If you’ve visited a website and seen that little padlock symbol next to its name in your browser, you’ve already seen SSL in action. A Secure Sockets Layer Certificate allows safe browsing and purchasing for visitors to your site, protecting your clients’ valuable data and privacy.
What is SSL?
SSL certificates work by creating a secure encryption link between the webserver and the browser. Without this crucial encryption, hackers can intercept this information: information which can include anything from financial transaction details to personal data entered into an online form. Known as “man-in-the-middle” cyber attacks, criminals can target a website’s server and deploy software that then captures any information being entered by website users.
With an SSL, this interception of precious data is prevented and visitors to your website can be reassured that they are safe. Now, when a customer visits your website, as their browser connects to the webserver it scans the certificate and instantly creates a totally secure connection, where the information that your customer shares stay known only to them and your website.
An SSL Certificate reassures your clients that their privacy and security is important to you and builds trust right from the start. Your address will show as HTTPS (rather than the standard HTTP), indicating that there is a security layer in place, and depending on your choice of certificate, a small padlock and other business information may be displayed.
With cybercriminals known to target smaller businesses, it’s a crucial defence (liquidweb.com cites that 58% of cyber attacks were on smaller enterprises, with 60% of these going on to fail as a direct result.) Furthermore, having a secure website can help to improve your website’s ranking in major search engines, such as Google and can help you to target your marketing strategy.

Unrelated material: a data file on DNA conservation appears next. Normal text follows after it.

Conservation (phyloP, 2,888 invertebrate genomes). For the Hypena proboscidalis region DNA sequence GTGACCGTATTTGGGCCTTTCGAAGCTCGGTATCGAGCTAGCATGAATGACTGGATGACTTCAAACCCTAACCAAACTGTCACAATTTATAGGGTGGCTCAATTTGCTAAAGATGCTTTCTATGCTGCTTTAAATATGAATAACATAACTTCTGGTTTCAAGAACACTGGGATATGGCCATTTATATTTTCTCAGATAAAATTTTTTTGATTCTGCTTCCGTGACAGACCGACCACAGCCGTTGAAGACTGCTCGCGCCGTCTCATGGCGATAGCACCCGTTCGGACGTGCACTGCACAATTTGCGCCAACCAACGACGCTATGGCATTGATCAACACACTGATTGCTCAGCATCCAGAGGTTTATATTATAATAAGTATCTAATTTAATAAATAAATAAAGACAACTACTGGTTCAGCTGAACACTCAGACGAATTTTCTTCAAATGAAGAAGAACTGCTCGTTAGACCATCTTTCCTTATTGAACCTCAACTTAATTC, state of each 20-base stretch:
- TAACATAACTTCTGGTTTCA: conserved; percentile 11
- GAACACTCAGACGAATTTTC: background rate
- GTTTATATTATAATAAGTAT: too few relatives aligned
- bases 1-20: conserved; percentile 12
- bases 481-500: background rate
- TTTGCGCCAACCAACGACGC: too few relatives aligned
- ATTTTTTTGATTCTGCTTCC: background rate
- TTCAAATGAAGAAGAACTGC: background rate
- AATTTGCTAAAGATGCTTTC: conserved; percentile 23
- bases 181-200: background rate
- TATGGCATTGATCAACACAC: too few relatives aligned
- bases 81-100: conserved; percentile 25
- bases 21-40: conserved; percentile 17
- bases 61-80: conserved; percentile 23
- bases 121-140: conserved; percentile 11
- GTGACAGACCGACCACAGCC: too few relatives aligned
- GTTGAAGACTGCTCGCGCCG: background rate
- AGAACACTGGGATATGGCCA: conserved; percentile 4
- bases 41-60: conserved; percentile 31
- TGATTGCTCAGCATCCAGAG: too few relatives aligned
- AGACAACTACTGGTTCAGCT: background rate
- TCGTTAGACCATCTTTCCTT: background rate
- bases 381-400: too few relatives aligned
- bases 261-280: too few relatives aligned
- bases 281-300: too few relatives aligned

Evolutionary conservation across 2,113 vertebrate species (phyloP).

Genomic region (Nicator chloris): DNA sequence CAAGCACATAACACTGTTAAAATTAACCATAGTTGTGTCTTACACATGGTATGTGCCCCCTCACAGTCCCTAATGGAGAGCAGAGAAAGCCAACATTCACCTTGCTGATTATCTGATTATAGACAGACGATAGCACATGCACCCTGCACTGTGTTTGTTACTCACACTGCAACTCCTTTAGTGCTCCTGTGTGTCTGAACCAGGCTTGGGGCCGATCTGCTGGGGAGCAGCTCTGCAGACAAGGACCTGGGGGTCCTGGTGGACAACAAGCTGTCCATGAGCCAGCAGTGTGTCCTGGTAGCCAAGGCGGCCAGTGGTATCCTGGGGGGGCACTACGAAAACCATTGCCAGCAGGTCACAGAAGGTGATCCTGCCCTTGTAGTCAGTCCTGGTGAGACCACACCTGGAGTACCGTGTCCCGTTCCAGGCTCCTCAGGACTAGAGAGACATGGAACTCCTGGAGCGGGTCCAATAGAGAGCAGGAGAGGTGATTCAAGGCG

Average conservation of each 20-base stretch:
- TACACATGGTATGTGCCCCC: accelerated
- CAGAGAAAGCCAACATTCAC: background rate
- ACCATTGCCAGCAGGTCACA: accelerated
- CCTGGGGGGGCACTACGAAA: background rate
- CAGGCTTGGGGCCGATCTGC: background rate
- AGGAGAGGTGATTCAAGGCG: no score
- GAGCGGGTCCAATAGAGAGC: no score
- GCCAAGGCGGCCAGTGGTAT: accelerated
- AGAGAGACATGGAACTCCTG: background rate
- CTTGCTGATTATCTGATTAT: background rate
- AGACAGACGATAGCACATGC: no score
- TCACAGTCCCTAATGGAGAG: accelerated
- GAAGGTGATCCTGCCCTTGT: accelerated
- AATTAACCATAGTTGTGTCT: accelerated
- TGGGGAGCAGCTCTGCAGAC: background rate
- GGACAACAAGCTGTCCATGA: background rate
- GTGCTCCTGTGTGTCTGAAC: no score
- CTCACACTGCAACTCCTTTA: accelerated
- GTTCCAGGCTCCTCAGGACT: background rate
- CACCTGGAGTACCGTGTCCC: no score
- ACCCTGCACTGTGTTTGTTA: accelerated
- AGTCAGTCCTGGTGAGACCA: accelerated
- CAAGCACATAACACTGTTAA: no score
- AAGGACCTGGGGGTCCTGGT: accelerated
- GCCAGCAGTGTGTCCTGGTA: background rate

What kinds of certificates are available?
There are different types of SSL certificates, but by identifying your website’s needs, it should be a straightforward choice.
The Organisation Validated certificates (OV SSL ) is used to prove the business’ validity and shows the website information in the address bar along with a green padlock, enabling users to clearly tell it apart from any fraudulent sites. It also ensures that any information entered by clients is kept secure. In order to get an OV SSL certificate, the website owner must show the Certification Authority that they have the right to the site’s domain name. This kind of SSL certificate is an absolute must for any website that deals with the general public.
Similar to the OV SSL, an Extended Validation certificate (EV SSL) also protects client data and is the most secure type of SSL. Therefore considered as the best certificate, with this kind of SSL, a black padlock and the country of the business are displayed, in addition to its name. If your website gathers personal data or requires its users to verify their identity through logging in or make payments, an EV SSL is crucial.
Whilst OV and EV SSL certificates are the most expensive options, if your website just comprises a simple display of information, such as a blog, you may wish to opt for a Domain Validated certificate (DV SSL.) One of the most affordable types of certificate, DV SSL will enable you to display a green padlock and HTTPS for your users’ peace of mind, but as it offers a reduced level of security with less sophisticated levels of encryption, it’s not a wise option for sites that require any transfer of data.
If you need protection for more than one domain name, it can work out cheaper to get a Wildcard or United Communications (UC SSL) certificate. There are differences between these options: a Wildcard SSL allows you to use the same certificate for any subdomains of your website, whereas a UC SSL (sometimes called a Multi-domain certificate) accepts multiple domain names to be registered to the certificate.
Once you’ve determined which kind of certificate is right for you, it’s simple to set it up. Support is widely available via web hosts, or you can install it yourself directly from a Certificate Authority (CA), although this means you must be able to configure your server accordingly. One ongoing consideration is the expiry date of the certificate, which you must be mindful of in order to keep your protection intact.
It’s clear that in our digitised world, SSL is an essential addition to any website, offering security and reassurance to you and your customers alike. With the different options available, you will be sure to find the right protection for your website.